This article provides a detailed and overarching illustration of the contribution of smoking to sex differences in life expectancy at birth (e0) in Europe, focusing on changes over time and differences between both European countries and European regions. For this purpose, the sex difference in e0 for 31 European countries over the 1950–2014 period was decomposed into a smoking- and a non-smoking-related part, using all-cause mortality data and indirectly estimated smoking-attributable mortality rates by age and sex, and a formal decomposition analysis. It was found that smoking-attributable mortality contributed, on average, 3 years (43.5%) to the 7-year life expectancy difference between women and men in 2014. This contribution, was largest in 1995, at 5.2 out of 9.0 years, and subsequently declined in parallel with the average sex difference in life expectancy. The average contribution of smoking-attributable mortality was especially large in North-Western Europe around 1975; in Southern Europe around 1985; and in Eastern Europe around 1990–1995, when smoking-attributable mortality reached maximum levels among men, but was still low among women. The observed parallel decline from 1995 onwards in the sex differences in e0 and the absolute contribution of smoking to this sex difference suggests that this recent decline in the sex difference in e0 can be almost fully explained by historical changes in sex differences in smoking, and, consequently, smoking-attributable mortality. In line with the progression of the smoking epidemic, the sex differences in life expectancy in Europe are expected to further decline in the future.
Sex differences in life expectancy at birth are large and seem persistent. For Europe, in 2015, the life expectancy of a European man was, on average, 6.6 years lower than the life expectancy of a European woman . To understand how persistent these sex differences are and how they are likely to develop in the future, a detailed investigation of changes over time in the contribution of smoking, one of its main determinants, is warranted.
The smoking behaviours of men and women have differed substantially in Europe, with men taking up smoking much earlier and more extensively than women . These patterns have resulted in distinct sex differences in smoking-attributable mortality emerging around three decades later, with smoking-attributable mortality being higher among men than women, although this gap has been changing over time [3, 4].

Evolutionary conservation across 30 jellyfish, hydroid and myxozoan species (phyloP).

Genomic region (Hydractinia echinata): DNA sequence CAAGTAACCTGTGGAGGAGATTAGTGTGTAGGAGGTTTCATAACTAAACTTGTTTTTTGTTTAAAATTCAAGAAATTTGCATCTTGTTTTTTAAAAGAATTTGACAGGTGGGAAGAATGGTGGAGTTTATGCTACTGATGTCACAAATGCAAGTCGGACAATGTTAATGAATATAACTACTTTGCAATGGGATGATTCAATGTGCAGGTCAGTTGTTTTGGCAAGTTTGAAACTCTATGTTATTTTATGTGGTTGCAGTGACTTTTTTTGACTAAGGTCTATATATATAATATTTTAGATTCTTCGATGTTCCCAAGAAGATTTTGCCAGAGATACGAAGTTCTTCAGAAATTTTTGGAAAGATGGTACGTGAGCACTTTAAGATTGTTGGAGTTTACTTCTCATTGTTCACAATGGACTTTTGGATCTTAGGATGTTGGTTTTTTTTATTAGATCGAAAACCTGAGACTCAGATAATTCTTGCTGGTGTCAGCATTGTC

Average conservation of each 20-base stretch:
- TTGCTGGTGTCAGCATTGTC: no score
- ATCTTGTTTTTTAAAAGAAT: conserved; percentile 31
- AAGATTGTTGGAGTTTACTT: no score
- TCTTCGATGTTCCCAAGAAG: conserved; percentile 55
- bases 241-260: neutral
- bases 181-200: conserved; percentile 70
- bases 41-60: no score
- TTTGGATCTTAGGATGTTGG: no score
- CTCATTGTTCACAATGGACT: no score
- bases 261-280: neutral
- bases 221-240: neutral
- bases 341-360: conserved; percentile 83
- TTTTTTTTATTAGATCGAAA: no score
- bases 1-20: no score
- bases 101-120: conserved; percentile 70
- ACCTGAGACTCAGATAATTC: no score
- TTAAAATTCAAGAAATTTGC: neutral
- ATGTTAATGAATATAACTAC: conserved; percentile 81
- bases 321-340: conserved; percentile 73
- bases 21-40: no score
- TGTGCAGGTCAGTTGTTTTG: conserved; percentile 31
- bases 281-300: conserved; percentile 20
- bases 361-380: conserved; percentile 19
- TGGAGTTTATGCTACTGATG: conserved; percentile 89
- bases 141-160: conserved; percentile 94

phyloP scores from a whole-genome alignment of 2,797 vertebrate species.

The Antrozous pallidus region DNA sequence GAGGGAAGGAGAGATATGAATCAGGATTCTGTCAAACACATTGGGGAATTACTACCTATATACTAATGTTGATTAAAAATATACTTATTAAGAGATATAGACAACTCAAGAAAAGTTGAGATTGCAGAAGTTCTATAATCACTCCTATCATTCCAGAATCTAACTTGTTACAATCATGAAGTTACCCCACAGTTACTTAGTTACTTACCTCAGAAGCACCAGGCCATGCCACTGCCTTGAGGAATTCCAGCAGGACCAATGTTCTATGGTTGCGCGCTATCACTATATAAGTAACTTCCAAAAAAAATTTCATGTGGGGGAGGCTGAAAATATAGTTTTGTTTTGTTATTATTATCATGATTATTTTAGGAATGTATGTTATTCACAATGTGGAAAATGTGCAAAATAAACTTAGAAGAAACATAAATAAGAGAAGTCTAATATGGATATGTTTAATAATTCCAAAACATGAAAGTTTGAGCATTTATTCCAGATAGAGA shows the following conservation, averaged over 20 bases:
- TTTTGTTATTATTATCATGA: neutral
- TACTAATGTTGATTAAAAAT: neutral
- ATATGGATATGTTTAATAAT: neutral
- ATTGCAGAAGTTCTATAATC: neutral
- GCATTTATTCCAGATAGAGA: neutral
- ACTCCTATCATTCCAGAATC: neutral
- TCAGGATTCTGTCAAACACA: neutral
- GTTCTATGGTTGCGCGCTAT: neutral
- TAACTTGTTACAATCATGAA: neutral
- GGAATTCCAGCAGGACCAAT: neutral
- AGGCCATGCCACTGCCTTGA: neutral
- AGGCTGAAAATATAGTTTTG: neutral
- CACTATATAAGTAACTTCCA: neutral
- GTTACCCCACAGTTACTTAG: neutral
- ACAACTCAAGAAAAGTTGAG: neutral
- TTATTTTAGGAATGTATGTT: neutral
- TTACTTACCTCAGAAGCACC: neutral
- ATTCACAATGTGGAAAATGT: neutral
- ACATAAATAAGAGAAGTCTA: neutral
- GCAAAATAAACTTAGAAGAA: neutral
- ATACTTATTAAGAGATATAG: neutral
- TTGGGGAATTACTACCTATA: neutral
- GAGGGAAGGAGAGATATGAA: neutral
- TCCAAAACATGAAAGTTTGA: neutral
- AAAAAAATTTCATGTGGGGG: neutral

Previous studies that quantified the contribution of smoking to sex differences in life expectancy [5,6,7] found that smoking indeed played an important role. Waldron estimated a contribution of smoking to sex differences in adult mortality of about 50 percent, using survey data mainly for the United States from the late 1950s–1980 . McCartney et al. estimated the contribution of smoking-related causes of death to the gender gap in mortality to be generally around 40% to 60% for 30 European countries around 2005 . Luy and Wegner-Siegmundt analysed the average impact of smoking-attributable mortality on sex differences in life expectancy over the period 1955/59–2005/09 in 53 industrialised countries, which, in Europe, varied substantially from 8.9% in Iceland to 62.5% in the Netherlands . They also showed that, in most industrialized countries, trends over time in the sex differences in life expectancy can be attributed to smoking.
This short report will provide a detailed and overarching illustration of the contribution of smoking to sex differences in life expectancy in Europe, based on the latest available data (1950–2014). In contrast to previous studies, I will focus on examining changes over time in the role of smoking in the sex gap in life expectancy, and the differences therein between both European countries and European regions.
Sex differences in life expectancy at birth (e0) for the national populations of 31 European countries, both individually and combined, for the years 1950 up until 2014 are estimated by applying standard demographic life table techniques to age- and sex-specific data on all-cause death numbers and population exposures, obtained from the Human Mortality Database (www.mortality.org). The sex differences in e0 are subsequently decomposed into the differences due to smoking-attributable mortality versus non-smoking-attributable mortality using the decomposition technique by Andreev et al.  Smoking-attributable mortality is estimated by means of the validated adjusted indirect Peto et al. method [9, 10], which uses national lung cancer mortality data [which we obtained from WHO (www.who.int/healthinfo/statistics/mortality_rawdata)] as a proxy for lifetime smoking prevalence, and takes into account other smoking-attributable deaths using additional epidemiological information. See as well the Supplementary Materials and Methods.